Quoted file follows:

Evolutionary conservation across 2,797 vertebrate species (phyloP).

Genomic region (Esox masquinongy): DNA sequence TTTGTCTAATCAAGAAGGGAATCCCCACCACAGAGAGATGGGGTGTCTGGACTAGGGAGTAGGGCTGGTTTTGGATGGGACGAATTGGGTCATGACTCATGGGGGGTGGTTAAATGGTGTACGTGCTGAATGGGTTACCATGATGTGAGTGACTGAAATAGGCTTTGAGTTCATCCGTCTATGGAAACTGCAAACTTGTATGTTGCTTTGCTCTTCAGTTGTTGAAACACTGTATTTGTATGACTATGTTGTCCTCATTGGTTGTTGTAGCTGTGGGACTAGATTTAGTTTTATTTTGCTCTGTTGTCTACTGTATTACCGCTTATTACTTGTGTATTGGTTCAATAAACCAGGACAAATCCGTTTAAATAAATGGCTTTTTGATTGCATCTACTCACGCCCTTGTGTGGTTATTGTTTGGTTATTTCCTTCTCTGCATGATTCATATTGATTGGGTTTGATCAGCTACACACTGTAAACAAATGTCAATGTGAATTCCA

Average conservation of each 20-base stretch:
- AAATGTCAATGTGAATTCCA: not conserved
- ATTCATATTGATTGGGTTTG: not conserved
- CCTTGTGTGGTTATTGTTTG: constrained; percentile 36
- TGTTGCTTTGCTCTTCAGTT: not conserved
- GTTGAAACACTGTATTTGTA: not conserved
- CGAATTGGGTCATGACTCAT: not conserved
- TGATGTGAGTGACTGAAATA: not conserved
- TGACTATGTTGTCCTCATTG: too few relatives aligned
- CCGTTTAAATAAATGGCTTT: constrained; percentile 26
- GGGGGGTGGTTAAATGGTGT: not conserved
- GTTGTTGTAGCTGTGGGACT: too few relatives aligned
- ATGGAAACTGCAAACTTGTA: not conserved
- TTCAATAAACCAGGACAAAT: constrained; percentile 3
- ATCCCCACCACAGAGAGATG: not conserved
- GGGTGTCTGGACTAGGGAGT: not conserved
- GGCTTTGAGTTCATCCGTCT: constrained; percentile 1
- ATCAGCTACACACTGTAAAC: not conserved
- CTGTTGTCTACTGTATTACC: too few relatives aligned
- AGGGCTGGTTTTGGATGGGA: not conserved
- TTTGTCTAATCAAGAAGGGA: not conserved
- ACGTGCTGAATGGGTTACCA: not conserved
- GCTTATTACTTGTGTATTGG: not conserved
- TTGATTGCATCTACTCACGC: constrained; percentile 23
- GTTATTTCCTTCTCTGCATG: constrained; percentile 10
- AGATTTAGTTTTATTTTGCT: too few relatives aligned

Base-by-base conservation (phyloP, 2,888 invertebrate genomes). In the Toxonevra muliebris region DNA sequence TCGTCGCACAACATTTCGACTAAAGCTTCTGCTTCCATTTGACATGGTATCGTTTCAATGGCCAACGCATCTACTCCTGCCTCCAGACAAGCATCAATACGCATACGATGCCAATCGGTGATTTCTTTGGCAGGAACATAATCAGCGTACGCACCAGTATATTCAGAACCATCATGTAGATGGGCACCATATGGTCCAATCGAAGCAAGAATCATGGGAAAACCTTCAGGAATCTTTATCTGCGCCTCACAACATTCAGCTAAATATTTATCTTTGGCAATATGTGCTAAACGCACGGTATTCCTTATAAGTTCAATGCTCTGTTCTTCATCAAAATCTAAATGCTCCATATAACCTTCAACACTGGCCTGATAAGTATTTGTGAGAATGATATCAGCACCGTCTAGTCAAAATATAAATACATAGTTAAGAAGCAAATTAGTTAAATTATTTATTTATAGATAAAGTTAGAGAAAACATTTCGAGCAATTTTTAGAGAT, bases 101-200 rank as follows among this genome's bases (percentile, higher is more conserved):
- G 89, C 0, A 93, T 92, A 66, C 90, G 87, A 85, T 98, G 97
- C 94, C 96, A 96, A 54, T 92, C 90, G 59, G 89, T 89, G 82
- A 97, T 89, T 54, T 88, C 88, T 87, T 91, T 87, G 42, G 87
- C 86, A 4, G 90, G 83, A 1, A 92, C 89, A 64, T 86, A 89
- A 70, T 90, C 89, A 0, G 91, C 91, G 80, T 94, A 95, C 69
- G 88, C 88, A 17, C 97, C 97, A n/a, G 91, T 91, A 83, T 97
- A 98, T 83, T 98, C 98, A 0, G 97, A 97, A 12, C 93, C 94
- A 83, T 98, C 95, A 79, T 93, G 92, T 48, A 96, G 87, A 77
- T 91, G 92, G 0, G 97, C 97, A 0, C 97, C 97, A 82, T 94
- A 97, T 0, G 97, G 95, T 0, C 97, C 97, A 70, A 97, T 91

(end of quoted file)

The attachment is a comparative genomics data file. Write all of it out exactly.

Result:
Evolutionary conservation across 2,797 vertebrate species (phyloP).

Genomic region (Esox masquinongy): DNA sequence TTTGTCTAATCAAGAAGGGAATCCCCACCACAGAGAGATGGGGTGTCTGGACTAGGGAGTAGGGCTGGTTTTGGATGGGACGAATTGGGTCATGACTCATGGGGGGTGGTTAAATGGTGTACGTGCTGAATGGGTTACCATGATGTGAGTGACTGAAATAGGCTTTGAGTTCATCCGTCTATGGAAACTGCAAACTTGTATGTTGCTTTGCTCTTCAGTTGTTGAAACACTGTATTTGTATGACTATGTTGTCCTCATTGGTTGTTGTAGCTGTGGGACTAGATTTAGTTTTATTTTGCTCTGTTGTCTACTGTATTACCGCTTATTACTTGTGTATTGGTTCAATAAACCAGGACAAATCCGTTTAAATAAATGGCTTTTTGATTGCATCTACTCACGCCCTTGTGTGGTTATTGTTTGGTTATTTCCTTCTCTGCATGATTCATATTGATTGGGTTTGATCAGCTACACACTGTAAACAAATGTCAATGTGAATTCCA

Average conservation of each 20-base stretch:
- AAATGTCAATGTGAATTCCA: not conserved
- ATTCATATTGATTGGGTTTG: not conserved
- CCTTGTGTGGTTATTGTTTG: constrained; percentile 36
- TGTTGCTTTGCTCTTCAGTT: not conserved
- GTTGAAACACTGTATTTGTA: not conserved
- CGAATTGGGTCATGACTCAT: not conserved
- TGATGTGAGTGACTGAAATA: not conserved
- TGACTATGTTGTCCTCATTG: too few relatives aligned
- CCGTTTAAATAAATGGCTTT: constrained; percentile 26
- GGGGGGTGGTTAAATGGTGT: not conserved
- GTTGTTGTAGCTGTGGGACT: too few relatives aligned
- ATGGAAACTGCAAACTTGTA: not conserved
- TTCAATAAACCAGGACAAAT: constrained; percentile 3
- ATCCCCACCACAGAGAGATG: not conserved
- GGGTGTCTGGACTAGGGAGT: not conserved
- GGCTTTGAGTTCATCCGTCT: constrained; percentile 1
- ATCAGCTACACACTGTAAAC: not conserved
- CTGTTGTCTACTGTATTACC: too few relatives aligned
- AGGGCTGGTTTTGGATGGGA: not conserved
- TTTGTCTAATCAAGAAGGGA: not conserved
- ACGTGCTGAATGGGTTACCA: not conserved
- GCTTATTACTTGTGTATTGG: not conserved
- TTGATTGCATCTACTCACGC: constrained; percentile 23
- GTTATTTCCTTCTCTGCATG: constrained; percentile 10
- AGATTTAGTTTTATTTTGCT: too few relatives aligned

Base-by-base conservation (phyloP, 2,888 invertebrate genomes). In the Toxonevra muliebris region DNA sequence TCGTCGCACAACATTTCGACTAAAGCTTCTGCTTCCATTTGACATGGTATCGTTTCAATGGCCAACGCATCTACTCCTGCCTCCAGACAAGCATCAATACGCATACGATGCCAATCGGTGATTTCTTTGGCAGGAACATAATCAGCGTACGCACCAGTATATTCAGAACCATCATGTAGATGGGCACCATATGGTCCAATCGAAGCAAGAATCATGGGAAAACCTTCAGGAATCTTTATCTGCGCCTCACAACATTCAGCTAAATATTTATCTTTGGCAATATGTGCTAAACGCACGGTATTCCTTATAAGTTCAATGCTCTGTTCTTCATCAAAATCTAAATGCTCCATATAACCTTCAACACTGGCCTGATAAGTATTTGTGAGAATGATATCAGCACCGTCTAGTCAAAATATAAATACATAGTTAAGAAGCAAATTAGTTAAATTATTTATTTATAGATAAAGTTAGAGAAAACATTTCGAGCAATTTTTAGAGAT, bases 101-200 rank as follows among this genome's bases (percentile, higher is more conserved):
- G 89, C 0, A 93, T 92, A 66, C 90, G 87, A 85, T 98, G 97
- C 94, C 96, A 96, A 54, T 92, C 90, G 59, G 89, T 89, G 82
- A 97, T 89, T 54, T 88, C 88, T 87, T 91, T 87, G 42, G 87
- C 86, A 4, G 90, G 83, A 1, A 92, C 89, A 64, T 86, A 89
- A 70, T 90, C 89, A 0, G 91, C 91, G 80, T 94, A 95, C 69
- G 88, C 88, A 17, C 97, C 97, A n/a, G 91, T 91, A 83, T 97
- A 98, T 83, T 98, C 98, A 0, G 97, A 97, A 12, C 93, C 94
- A 83, T 98, C 95, A 79, T 93, G 92, T 48, A 96, G 87, A 77
- T 91, G 92, G 0, G 97, C 97, A 0, C 97, C 97, A 82, T 94
- A 97, T 0, G 97, G 95, T 0, C 97, C 97, A 70, A 97, T 91